For Adult Survivors of Childhood Sexual Assault, AB218 Is a Chance for Justice
(NewsUSA) - On January 1, 2020, the state of California took a bold step in confronting the epidemic of child sexual assault when it enacted Assembly Bill 218 (AB218).
This landmark bill took on the problem in three major ways -- it broadened the definition of child "sexual abuse" to "sexual assault"; it extended the civil statute of limitations from age 26 to age 40; and it allowed for a three-year "lookback window" for those who had suffered sexual assault as a child but missed the prior statutory deadline.
The deadline for filing claims under the three-year lookback window is rapidly approaching. It's an important opportunity for anyone across the nation who suffered sexual assault in California decades ago to finally seek justice for the abuse they endured, as well as help others who have suffered like they have.
A Major Step Forward
AB218 represents a major step forward for the state of California in recognizing the seriousness of the problem and its long-lasting impact on the victims. By relabeling what was formerly known as "sexual abuse" to "sexual assault," it helps to emphasize what a serious and damaging crime it really is.
This new definition not only more broadly defines what constitutes sexual assault, it also allows victims to sue organizations such as school districts, clubs and membership organizations, religious organizations and others for these crimes. What's more, those organizations that are found to have been involved in covering up sexual assault can now be subjected to triple the damages than they were before the act was passed.
And by extending the statute of limitations to age 40, the bill takes on one of the most important roadblocks that prevents victims of sexual assault from obtaining justice, which is that unique combination of social and psychological factors that deter many victims from coming forward until they have reached adulthood.
Studies have shown that child sexual abuse is committed most often by a trusted adult, whether a clergy member, teacher, coach, adult family member or other person close to the child.
Many times, when a child or adolescent is sexually assaulted, the predator will use a combination of threats and/or psychological manipulation to keep the child silent.
And sadly, in many cases, if the child is brave enough to come forward, they are met with disbelief or told to keep quiet by a parent or authority figure.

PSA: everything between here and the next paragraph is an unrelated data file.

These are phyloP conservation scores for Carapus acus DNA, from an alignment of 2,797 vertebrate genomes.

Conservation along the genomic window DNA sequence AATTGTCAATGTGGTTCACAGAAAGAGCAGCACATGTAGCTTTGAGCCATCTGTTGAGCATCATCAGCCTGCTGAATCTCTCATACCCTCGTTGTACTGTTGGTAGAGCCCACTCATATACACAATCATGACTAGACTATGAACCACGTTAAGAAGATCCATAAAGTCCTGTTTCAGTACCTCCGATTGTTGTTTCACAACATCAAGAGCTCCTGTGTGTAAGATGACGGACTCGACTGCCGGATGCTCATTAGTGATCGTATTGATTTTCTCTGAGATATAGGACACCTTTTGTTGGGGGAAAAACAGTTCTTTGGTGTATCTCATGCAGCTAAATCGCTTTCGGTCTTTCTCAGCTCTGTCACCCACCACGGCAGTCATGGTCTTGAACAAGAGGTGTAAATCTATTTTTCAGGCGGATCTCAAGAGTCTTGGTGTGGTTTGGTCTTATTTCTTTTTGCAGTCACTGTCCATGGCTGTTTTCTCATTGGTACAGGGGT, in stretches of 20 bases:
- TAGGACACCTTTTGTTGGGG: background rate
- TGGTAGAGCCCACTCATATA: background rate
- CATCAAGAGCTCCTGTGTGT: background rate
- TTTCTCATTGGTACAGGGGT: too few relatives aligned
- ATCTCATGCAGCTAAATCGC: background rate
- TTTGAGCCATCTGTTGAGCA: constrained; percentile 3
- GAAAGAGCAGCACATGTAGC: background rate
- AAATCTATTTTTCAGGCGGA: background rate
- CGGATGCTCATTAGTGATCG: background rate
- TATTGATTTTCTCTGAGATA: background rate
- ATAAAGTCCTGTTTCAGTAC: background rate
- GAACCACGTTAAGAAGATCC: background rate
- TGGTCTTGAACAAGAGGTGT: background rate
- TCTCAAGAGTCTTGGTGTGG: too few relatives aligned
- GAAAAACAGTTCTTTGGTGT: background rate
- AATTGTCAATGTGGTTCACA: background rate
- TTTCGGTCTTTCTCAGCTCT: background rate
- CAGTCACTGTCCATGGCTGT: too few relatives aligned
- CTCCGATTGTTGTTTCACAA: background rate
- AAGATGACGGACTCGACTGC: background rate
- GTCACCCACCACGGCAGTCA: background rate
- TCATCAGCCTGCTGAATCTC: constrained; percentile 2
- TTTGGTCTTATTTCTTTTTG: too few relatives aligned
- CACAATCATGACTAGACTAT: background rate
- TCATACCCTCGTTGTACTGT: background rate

Furthermore, in many instances, the child may block out the memory of the trauma and not recall the details until much later in life.
The truth is that most victims of childhood sexual assault don't have the courage to come forward until they are well into adulthood. In many cases, they may not know that what happened to them was in fact sexual assault, due to their age and trust of the person who perpetrated it. In fact, a recent study suggests that the average age that victims feel comfortable in coming forward with the details of their assault is 52, by which time the statute of limitations has long since passed.
Fortunately, the AB218 lookback window offers a new opportunity for those who suffered sexual assault during their lifetime to get the help they need and to finally get justice. There are a number of resources and attorneys who advocate for sexual assault survivors, including attorney Raymond Boucher of Boucher LLP (www.boucher.la) in Woodland Hills, Calif.
Boucher has dedicated much of his practice to helping victims of child sexual abuse and assault, including bringing in over $1 billion in settlements for victims who were sexually abused by Catholic priests. He is a fierce advocate of legislation such as AB218 and encourages victims, regardless of age, to come forward to take advantage of the unique lookback window for claims.
"Those individuals who decide to come forward and pursue their case under the AB218 lookback window are courageous and selfless pioneers who not only seek justice for the lifetime of pain they endured but are forging the way for others who are suffering like they did, and are paving the way for meaningful change," says Boucher.